families by end of year 2012.

Development programmes for the rural population through the creation
of ‘Enterprise Villages’ and the ‘Pura Neguma’ are also included. We
have to appreciate that Rs 7,000 million has been allocated for
modernization through re-development of small towns in 100 local
authority areas. Continued support to Small and Medium Enterprises with
programmes of technology transfer and skills development complement the
rural centric development strategy which is being financed by the

Economical progress

Special mention must be made of the support to the Ranaviru. It
encompasses the creation of development opportunities to the War Heroes
whose services to the nation must continue to be recognized.

The proposal for ‘Ranaviru Divi Neguma’ for disabled soldiers and
members of their families to be engaged in self-employment is a step in
the right direction to establish them and their families as partners in

The analysis of the budget would be incomplete without reference to
strategies for promoting growth. While sustaining the growth momentum,
promoting industry and tourism creates employment opportunities for
people. Measures in line with the Mahinda Chinthanaya Development
Programme for development of small industries and the tourism sector as
well as for employment creation for the rural population, have been
given due place within strategies for economic development as included
in the budget.

In this context the proposals for New Investment Priorities, Banking
and Business Development, Export Development, support for the Textile,
Pharmaceutical and Manufacturing Industries constitute focal strategic
areas for promoting growth, Maintaining 8 percent economic growth would
be an added strength in this regard.

It is necessary to integrate the different strategic development
facets of the Budget 2012. We have had to steer through the peoples’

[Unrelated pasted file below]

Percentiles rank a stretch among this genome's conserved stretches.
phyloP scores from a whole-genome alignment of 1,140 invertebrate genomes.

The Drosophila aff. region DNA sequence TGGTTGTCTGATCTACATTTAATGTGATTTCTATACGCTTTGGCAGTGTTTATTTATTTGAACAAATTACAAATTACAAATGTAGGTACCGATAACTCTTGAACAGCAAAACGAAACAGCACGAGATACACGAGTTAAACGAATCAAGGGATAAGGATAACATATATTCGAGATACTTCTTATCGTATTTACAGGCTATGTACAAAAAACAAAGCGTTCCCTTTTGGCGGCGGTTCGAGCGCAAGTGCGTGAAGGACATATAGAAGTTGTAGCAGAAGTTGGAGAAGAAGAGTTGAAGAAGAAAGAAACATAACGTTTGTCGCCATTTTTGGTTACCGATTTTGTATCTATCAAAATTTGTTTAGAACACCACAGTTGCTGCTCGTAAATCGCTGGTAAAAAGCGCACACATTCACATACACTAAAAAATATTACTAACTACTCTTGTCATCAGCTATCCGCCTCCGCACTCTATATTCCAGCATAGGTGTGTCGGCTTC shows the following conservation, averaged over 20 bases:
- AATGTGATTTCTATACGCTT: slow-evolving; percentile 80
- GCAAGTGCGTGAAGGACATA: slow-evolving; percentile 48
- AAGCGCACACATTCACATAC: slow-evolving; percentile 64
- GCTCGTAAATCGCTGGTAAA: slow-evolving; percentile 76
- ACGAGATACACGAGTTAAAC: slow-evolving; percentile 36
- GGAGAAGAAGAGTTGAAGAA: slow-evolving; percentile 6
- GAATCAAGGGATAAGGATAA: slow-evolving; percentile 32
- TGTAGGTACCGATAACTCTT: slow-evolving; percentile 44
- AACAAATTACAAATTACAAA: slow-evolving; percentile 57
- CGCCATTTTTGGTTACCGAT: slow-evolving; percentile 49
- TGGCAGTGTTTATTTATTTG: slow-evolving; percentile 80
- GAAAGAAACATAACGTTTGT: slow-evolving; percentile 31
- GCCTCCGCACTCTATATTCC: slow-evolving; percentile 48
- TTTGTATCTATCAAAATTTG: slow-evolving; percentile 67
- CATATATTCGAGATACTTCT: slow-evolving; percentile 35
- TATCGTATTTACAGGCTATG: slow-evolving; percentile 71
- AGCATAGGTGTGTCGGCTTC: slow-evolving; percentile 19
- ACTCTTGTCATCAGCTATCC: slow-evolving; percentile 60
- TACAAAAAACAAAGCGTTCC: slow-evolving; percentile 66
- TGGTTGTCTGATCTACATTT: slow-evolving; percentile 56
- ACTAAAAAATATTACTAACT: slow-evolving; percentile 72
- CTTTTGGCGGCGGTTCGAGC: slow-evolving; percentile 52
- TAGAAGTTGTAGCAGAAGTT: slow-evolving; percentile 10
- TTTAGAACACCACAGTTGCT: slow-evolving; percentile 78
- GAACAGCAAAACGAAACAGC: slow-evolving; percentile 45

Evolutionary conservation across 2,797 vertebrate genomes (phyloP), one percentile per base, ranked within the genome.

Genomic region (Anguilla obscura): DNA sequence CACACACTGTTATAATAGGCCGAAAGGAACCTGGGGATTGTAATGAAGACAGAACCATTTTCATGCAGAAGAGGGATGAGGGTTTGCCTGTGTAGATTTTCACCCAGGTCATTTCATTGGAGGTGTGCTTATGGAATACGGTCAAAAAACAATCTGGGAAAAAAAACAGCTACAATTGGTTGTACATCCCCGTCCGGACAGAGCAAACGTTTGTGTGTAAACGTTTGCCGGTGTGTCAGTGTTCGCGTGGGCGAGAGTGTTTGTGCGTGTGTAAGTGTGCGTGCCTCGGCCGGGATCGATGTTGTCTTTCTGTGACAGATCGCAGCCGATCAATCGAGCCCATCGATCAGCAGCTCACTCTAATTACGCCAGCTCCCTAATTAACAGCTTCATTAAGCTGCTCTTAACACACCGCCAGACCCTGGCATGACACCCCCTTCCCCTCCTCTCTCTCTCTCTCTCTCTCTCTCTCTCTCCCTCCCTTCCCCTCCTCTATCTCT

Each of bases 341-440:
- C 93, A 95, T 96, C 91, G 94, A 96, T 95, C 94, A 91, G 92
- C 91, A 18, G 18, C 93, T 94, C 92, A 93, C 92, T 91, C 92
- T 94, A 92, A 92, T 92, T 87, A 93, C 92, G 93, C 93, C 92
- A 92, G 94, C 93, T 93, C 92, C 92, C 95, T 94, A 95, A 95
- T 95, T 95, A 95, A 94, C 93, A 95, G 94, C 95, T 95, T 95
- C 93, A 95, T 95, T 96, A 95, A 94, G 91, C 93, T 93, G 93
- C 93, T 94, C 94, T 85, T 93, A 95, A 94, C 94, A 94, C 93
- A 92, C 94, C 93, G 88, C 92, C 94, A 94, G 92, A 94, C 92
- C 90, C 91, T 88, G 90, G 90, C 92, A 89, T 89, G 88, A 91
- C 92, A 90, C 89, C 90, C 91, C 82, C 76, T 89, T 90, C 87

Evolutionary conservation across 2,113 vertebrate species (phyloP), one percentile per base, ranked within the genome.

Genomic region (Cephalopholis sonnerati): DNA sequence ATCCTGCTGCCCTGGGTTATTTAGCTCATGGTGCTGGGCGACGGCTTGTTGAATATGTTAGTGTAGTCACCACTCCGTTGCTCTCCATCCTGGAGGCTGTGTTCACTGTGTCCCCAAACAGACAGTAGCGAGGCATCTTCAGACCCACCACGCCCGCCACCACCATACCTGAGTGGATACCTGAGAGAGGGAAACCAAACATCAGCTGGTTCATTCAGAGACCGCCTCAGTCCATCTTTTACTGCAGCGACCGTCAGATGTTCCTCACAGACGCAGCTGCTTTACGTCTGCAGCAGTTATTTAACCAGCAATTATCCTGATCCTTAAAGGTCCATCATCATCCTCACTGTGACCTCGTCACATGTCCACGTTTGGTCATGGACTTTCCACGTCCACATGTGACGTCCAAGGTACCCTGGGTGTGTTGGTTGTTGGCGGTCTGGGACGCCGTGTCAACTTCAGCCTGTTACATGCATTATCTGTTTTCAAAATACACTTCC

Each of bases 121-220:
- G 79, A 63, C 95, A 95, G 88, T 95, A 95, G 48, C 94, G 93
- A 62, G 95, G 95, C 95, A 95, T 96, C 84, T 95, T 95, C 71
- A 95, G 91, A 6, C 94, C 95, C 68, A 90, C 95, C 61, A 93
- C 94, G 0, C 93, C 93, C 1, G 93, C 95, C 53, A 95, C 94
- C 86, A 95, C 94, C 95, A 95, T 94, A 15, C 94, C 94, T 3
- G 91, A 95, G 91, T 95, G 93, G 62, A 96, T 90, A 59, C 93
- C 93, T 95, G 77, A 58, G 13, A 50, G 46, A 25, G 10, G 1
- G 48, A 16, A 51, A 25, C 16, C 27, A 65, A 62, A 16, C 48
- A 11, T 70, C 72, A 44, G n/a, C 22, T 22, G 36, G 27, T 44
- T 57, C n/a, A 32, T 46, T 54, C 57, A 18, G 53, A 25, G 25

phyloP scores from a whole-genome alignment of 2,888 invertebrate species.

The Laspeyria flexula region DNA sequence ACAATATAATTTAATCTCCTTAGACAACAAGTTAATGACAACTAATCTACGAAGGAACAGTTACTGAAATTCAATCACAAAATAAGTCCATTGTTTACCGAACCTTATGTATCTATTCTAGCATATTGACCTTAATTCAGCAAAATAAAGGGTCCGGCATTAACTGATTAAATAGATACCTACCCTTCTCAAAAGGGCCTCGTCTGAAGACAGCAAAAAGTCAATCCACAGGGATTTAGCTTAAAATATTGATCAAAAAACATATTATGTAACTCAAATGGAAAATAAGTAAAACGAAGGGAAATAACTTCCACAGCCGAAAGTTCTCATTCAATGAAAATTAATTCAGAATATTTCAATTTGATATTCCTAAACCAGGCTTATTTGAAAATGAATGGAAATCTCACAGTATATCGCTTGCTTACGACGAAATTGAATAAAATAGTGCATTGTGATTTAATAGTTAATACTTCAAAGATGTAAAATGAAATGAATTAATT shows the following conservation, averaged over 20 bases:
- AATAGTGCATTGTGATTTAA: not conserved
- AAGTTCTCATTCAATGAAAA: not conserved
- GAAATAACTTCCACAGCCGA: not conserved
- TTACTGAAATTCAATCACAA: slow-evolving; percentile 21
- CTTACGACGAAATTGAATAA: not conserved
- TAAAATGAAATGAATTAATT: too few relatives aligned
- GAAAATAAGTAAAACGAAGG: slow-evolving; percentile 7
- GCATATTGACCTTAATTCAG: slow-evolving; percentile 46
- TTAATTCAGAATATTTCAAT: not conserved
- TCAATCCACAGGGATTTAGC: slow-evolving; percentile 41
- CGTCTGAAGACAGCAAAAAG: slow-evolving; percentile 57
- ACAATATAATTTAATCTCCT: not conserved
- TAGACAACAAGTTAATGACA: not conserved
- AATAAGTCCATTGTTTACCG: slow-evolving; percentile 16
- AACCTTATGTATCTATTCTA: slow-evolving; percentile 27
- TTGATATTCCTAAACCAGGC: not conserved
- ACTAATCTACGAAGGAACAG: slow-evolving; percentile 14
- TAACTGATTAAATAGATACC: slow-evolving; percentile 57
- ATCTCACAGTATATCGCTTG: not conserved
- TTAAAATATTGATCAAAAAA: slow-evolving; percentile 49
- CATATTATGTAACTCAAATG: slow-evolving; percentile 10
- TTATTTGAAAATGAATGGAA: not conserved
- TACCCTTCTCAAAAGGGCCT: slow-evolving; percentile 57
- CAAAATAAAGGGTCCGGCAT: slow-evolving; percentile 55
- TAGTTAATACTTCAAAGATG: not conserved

revolution of 1956 as well as the open market on-slaught of 1977. It
must be noted that the development transformation envisaged by the
Mahinda Chinthana in 2005 in terms of political, social and economical
progress is strengthened by achievement of peace in 2009.

Policies that have been introduced in the budget would be managed in
the context of global effects in developing durable solutions to
development issues we are facing today. It necessitates continuous
monitoring of policy implementation and taking timely corrective action.
This is a necessary condition for moving off the beaten path. This is
the role for the public sector and the challenge for public-private
partnership. The budget 2012 assigns crucial roles to the public and
private sectors in taking this new path.

We believe that the Budget 2012 provides for making Sri Lanka the
‘Dynamic Economic Hub of Asia,’ as planned in Mahinda Chinthana. Today,
we have been able to secure the contributions of our own academics and
professionals as well as engineers, technicians and architects etc. for
the development process, in particular towards the establishment of five
regional hubs i.e. Naval, aero, commercial, power and knowledge hubs.
All of them have come forward willingly to strengthen and accelerate the
development process. The knowledge hub will enhance education
opportunities for our children and it will help future development of
the country. The budget proposals as well as Mahinda Chinthana provide